March 27, 2018
How Forensic Architecture Is Harnessing the Power of the Public to Investigate the Grenfell Tower Disaster
The architectural research organization has announced an open-ended, crowdsourced initiative to reconstruct and analyze the June 2017 blaze.
London-based research agency Forensic Architecture has announced a new investigation into the Grenfell Tower fire that took the lives of 71 people in West London last summer. This is the latest in a series of investigations by the agency, which uses architectural thinking and spatial technology to probe incidents of violence and human rights abuses.
The project has been launched with an open-ended call for footage and testimonies which will be collated and organized to produce a 3D model, or “spatial database,” which will serve as a publicly accessible resource. While a criminal investigation and another public inquiry by the Equality Human Rights Commission are currently underway, the Forensic Architecture project seeks to provide a new strand of investigation.
As Robert Trafford, a researcher and journalist from Forensic Architecture explains, “We have consulted extensively to make sure that our project sits productively alongside both the criminal investigation and the Grenfell Tower inquiry.”
However, as is typical of the agency’s practice, the gathering of information in pursuit of social justice is carried out with a more civic-minded incentive: “It’s not our duty to supply the state with investigative capacity,” Trafford says. “The state has a near monopoly on this investigative capacity, so it’s our ambition that this resource bolsters civil society’s capacity to investigate and analyze.”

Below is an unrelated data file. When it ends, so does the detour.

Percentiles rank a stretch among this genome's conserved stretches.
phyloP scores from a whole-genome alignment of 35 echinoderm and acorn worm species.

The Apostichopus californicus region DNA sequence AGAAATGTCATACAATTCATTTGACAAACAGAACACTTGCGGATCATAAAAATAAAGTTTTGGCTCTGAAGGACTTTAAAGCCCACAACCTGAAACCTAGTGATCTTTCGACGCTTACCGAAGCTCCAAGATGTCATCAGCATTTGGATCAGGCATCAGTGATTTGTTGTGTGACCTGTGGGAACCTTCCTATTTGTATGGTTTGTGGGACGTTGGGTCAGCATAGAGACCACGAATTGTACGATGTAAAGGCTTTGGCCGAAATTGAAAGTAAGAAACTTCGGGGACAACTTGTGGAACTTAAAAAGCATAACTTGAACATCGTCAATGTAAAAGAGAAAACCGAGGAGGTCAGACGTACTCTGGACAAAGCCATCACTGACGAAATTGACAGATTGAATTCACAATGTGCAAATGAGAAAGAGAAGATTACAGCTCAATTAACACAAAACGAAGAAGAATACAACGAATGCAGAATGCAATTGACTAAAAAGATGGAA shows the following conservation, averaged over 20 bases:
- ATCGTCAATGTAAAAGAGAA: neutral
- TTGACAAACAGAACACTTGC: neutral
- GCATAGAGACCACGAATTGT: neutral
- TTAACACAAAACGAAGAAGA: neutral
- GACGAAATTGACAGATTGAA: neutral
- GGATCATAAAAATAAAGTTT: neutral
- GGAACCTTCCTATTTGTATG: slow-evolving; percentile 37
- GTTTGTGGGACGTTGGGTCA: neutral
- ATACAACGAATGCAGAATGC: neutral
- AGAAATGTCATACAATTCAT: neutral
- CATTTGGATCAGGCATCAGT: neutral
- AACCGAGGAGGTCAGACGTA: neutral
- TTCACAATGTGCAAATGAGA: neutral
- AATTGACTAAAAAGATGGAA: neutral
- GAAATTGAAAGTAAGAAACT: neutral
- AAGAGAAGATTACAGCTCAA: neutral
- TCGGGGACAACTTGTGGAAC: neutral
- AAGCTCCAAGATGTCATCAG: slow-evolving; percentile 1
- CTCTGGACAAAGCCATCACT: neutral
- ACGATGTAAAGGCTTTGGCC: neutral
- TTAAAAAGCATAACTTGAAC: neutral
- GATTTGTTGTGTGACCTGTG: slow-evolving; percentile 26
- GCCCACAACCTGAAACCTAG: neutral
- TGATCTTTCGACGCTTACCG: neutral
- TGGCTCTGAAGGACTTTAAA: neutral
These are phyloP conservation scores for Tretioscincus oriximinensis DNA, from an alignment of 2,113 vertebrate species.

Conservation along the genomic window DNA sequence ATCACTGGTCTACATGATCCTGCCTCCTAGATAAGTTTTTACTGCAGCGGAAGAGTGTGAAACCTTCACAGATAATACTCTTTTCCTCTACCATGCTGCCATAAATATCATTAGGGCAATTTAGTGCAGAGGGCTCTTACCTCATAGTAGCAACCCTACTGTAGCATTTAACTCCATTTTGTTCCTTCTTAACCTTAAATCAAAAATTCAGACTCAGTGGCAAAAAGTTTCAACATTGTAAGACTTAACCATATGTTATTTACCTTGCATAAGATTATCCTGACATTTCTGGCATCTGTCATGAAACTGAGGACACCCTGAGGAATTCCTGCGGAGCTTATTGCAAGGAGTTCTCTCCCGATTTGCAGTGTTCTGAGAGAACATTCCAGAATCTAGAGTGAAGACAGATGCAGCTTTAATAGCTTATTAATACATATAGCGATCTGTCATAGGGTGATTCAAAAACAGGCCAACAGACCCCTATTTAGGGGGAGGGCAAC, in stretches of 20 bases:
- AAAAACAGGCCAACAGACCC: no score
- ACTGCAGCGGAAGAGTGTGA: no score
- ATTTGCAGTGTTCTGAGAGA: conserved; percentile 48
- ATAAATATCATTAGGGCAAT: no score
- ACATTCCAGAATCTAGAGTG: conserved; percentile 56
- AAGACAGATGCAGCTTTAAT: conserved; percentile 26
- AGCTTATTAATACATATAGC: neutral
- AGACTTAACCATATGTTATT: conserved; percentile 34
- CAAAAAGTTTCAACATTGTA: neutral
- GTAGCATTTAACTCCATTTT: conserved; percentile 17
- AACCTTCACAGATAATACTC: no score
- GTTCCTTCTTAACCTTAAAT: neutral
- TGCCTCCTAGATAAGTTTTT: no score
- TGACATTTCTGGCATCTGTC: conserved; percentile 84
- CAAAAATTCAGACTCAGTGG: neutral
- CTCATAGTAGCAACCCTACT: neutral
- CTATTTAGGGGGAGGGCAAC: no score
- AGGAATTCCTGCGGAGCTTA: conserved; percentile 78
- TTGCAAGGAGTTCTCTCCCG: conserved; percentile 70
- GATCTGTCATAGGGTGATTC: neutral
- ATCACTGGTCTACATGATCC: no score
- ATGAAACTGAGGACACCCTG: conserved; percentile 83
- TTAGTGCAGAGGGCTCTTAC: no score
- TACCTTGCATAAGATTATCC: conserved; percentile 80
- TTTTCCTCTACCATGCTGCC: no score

Where Forensic Architecture’s investigations tend to be specifically commissioned by NGOs or international institutions such as Amnesty International, the Grenfell Tower project is the first to be initiated by the agency itself.
“In this case the project really started when we arrived in the office on the morning of June 14th, obviously as shocked as everybody else was in London,” says Trafford. “We resolved immediately that there must be something that we could contribute that would both increase the public’s access to truth, and also support the affected communities in their pursuit of accountability, transparency and, where appropriate, justice.”
Similarly, where previous Forensic Architecture projects have sought to answer a specific research question – for example, the existence of the Saydnaya prison in Syria – the Grenfell project is unique for its open-ended timescale and undetermined outcomes. “We don’t know yet exactly when it will end or where it will land,” says Trafford. “In this case we want to bring together as much publicly available information about the Grenfell Tower fire that we can.”
At press time, the agency has already collected between 35 and 40 hours of footage, a large amount of which has come from Sky News cameras, in addition to private smartphone footage. . With the call for new material, which can be submitted on a special website, the Grenfell Media Archive, Forensic Architecture aims to collect around 500 videos, as well as the testimonies of survivors and other eyewitnesses, which can help to create a coherent narrative of the events. As Trafford explains, they are particularly interested in footage taken during the first two hours of the fire before the cameras of major media outlets had arrived.
The launch of this investigation follows the announcement of six firms working on proposals to refurbish the Lancaster West estate where the Grenfell Tower is situated. Adjaye Associates, Cullinan Studio and Levitt Bernstein are among six firms exploring new possibilities for the architecture on the site.
You might also like, “In the Aftermath of Violence, Forensic Architecture Reconstructs the Truth.”
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